- Nikki Nouveau CA has used her CA skills to develop her own theatre production company.
- She completed an MBA in 2006 and then the CA Program.
- Before COVID, Nouveau was performing full-time, but during Melbourne's lockdown she had a financial analyst role.
As told to Jo McKinnon
How long have you been performing?
Since I was a teenager. I took myself to opera lessons and my first performance was in a church where I sang the “Vilja” aria from The Merry Widow. I’ve always loved performance and the arts, so it was natural for me to follow that path. Now I’m a cabaret producer and performing artist.
Pre-COVID, I was performing full-time. That’s to say, I was earning a living from my performing. With COVID restrictions now easing [in Australia], I’m able to resume that schedule. I’ve been touring my show No Regrets – The Edith Piaf Story, which I first developed and performed in 2016.
Are people surprised to find out you’re a qualified accountant?
Yes! It’s not often that you get the two sides of the brain, the left brain and the right brain, working. I think that surprises people.
I decided to complete an MBA (in 2006 at the University of Technology, Sydney), and then the CA Program, because I realised I wanted to have my own business.
The skills I gained – leadership, analysis, professionalism – have been invaluable in running my production company. I absolutely love the analytical side of finance and using that training to assist in decision-making.
Picture: Nikki Nouveau CA. Image credit: Bruce Daly.
“I absolutely love the analytical side of finance and using that training to assist in decision-making.”
Performance and finance are very different skill sets, but I think it’s important to combine the two working in the arts industry.
There aren’t too many accountants who do cabaret, but I’m starting to see a lot more performers incorporating business knowledge into running their arts business.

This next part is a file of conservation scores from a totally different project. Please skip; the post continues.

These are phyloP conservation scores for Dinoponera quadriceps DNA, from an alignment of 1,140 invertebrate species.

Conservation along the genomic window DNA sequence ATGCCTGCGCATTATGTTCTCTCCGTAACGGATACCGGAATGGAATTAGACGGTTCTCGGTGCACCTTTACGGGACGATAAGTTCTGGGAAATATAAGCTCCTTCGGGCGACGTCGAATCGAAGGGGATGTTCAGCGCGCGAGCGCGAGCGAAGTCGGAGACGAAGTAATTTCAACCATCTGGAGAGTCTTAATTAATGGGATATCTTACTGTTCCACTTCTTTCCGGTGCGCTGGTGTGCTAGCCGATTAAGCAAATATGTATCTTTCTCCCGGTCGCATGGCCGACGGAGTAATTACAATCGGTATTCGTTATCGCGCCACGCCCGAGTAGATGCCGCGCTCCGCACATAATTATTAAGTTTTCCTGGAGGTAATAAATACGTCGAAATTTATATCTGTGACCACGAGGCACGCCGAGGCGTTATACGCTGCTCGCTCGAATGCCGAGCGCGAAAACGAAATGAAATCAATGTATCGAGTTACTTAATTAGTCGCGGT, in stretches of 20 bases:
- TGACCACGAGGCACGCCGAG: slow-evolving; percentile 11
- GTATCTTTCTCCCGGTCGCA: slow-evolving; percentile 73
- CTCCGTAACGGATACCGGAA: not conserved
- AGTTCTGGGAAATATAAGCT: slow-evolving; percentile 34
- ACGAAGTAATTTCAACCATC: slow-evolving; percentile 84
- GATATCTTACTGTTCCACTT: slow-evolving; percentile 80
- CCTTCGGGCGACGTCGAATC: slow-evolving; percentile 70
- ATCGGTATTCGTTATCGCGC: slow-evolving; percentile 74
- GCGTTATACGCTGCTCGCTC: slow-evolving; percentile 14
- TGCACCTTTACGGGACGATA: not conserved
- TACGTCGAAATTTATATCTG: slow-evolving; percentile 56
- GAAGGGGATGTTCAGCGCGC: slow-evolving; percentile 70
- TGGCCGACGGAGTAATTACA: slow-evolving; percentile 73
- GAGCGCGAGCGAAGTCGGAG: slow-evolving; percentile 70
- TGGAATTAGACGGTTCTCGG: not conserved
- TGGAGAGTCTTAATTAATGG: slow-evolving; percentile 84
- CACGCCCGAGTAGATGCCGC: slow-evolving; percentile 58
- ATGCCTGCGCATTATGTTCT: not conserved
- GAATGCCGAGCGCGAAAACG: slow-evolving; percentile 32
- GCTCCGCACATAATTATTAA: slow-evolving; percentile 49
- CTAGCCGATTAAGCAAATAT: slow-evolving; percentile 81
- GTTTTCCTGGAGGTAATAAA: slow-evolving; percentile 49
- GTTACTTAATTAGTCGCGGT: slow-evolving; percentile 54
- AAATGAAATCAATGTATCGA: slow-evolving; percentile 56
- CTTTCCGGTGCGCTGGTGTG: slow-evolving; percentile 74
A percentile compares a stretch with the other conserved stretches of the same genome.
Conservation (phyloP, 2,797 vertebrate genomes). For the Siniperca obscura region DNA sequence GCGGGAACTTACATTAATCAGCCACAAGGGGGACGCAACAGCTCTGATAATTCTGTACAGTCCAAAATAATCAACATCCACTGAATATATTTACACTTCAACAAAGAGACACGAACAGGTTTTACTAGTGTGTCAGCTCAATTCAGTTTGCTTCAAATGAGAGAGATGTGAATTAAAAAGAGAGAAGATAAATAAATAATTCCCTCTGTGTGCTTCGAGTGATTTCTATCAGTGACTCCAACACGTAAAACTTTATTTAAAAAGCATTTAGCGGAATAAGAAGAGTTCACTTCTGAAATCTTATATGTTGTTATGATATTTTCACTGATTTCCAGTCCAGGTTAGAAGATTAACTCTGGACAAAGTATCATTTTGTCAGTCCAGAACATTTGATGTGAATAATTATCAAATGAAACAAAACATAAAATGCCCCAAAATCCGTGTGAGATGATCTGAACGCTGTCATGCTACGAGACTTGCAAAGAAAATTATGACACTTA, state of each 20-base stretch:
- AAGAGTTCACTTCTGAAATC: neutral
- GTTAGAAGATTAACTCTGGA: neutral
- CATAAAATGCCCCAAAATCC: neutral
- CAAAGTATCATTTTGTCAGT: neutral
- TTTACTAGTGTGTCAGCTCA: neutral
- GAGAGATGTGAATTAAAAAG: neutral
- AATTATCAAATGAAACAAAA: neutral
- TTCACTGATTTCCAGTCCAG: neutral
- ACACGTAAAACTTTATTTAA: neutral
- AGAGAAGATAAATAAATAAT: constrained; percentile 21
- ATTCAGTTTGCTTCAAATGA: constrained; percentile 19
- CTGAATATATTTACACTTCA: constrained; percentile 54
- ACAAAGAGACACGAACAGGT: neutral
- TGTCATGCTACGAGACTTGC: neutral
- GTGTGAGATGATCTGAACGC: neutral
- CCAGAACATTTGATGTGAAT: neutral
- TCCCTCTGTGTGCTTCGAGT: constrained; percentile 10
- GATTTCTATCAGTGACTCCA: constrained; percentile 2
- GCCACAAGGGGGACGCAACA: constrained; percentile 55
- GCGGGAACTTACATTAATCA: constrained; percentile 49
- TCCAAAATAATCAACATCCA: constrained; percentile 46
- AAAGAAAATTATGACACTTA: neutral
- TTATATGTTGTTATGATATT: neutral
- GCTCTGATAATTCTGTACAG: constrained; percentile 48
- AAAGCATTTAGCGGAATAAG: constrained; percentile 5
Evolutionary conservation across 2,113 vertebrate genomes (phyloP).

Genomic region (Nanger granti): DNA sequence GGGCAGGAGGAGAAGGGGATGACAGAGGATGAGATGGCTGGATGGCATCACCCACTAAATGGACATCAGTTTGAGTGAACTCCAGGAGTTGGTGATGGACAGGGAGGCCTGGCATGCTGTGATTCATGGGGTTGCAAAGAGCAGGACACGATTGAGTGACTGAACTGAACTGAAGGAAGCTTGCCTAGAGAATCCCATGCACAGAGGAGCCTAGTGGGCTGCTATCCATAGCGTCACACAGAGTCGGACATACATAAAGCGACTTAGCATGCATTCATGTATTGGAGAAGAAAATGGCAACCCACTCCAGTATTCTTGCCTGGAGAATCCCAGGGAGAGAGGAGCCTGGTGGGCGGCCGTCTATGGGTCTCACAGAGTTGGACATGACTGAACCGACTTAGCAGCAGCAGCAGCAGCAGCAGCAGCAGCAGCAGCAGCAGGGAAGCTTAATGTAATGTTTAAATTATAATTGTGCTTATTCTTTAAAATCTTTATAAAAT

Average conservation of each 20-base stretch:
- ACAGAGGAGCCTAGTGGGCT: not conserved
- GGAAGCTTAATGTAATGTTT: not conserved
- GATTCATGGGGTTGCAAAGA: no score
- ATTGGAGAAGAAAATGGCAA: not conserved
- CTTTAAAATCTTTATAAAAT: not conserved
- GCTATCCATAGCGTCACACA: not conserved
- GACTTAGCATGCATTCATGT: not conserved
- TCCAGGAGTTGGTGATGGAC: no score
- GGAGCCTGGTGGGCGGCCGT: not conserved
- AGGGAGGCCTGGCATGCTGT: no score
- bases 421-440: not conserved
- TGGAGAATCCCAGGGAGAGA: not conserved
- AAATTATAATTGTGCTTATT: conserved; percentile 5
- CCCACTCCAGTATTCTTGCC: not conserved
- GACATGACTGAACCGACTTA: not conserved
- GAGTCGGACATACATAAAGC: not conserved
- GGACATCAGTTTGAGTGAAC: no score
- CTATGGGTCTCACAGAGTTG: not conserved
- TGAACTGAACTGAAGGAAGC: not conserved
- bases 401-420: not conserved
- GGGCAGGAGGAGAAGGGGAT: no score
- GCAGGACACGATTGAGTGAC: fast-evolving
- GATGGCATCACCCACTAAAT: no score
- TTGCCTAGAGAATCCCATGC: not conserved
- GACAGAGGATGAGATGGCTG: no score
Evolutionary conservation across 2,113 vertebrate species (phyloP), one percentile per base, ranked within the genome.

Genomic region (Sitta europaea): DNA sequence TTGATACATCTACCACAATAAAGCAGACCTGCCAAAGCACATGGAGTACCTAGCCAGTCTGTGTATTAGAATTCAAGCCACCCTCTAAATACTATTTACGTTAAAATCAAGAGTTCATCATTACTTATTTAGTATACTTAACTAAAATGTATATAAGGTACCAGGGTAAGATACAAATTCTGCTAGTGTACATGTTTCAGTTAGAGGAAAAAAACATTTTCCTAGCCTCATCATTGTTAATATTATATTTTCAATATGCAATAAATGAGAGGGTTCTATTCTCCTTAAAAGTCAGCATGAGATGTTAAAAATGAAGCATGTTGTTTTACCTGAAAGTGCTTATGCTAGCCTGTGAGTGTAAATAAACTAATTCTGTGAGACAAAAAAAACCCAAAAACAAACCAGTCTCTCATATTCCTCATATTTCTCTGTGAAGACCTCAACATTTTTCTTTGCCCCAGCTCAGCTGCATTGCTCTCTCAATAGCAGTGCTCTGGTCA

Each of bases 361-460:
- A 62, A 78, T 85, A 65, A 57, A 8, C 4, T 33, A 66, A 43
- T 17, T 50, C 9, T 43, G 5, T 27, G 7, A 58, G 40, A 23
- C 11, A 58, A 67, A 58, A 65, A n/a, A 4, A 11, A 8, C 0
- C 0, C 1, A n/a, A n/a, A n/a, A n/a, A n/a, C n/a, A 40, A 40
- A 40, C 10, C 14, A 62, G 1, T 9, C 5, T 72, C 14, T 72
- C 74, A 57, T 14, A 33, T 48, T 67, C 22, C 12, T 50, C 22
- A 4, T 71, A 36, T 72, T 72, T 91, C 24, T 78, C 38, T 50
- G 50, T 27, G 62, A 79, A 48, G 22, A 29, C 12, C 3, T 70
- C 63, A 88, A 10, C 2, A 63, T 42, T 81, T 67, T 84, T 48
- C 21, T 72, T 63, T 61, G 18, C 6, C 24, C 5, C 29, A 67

What does doing a show involve?
I write the scripts for my shows, come up with the concept and choose the talent. With the business side, I manage the finances, manage people and business development. Generally, it takes between two to four months to create a show. My Edith Piaf show didn’t incorporate any choreography or movements, so that one took a little bit less time than the others.
My favourite aspect of performance is connecting with the audience. It is such an amazing feeling. On the flip side, there’s also a lot of energy that goes into performance and a lot of practice, practice, practice. But this is absolutely essential to delivering quality, polished entertainment.
How did you deal with last year’s COVID lockdowns?
Because of COVID most of my productions were either cancelled or postponed. Fortunately, just before COVID hit, I was able to secure a full-time government contract as a financial analyst. This carried me through the heavy lockdown in Victoria. I was actually able to work from home, which was fantastic.
Lockdown offered me the opportunity to develop new skills and to explore new revenue streams. I was able to complete a music licensing course and take music business master classes.
Where do you see yourself in five years?
I hope to be expanding my performance and music business further, as well as creating more evocative and inspiring cabaret productions.
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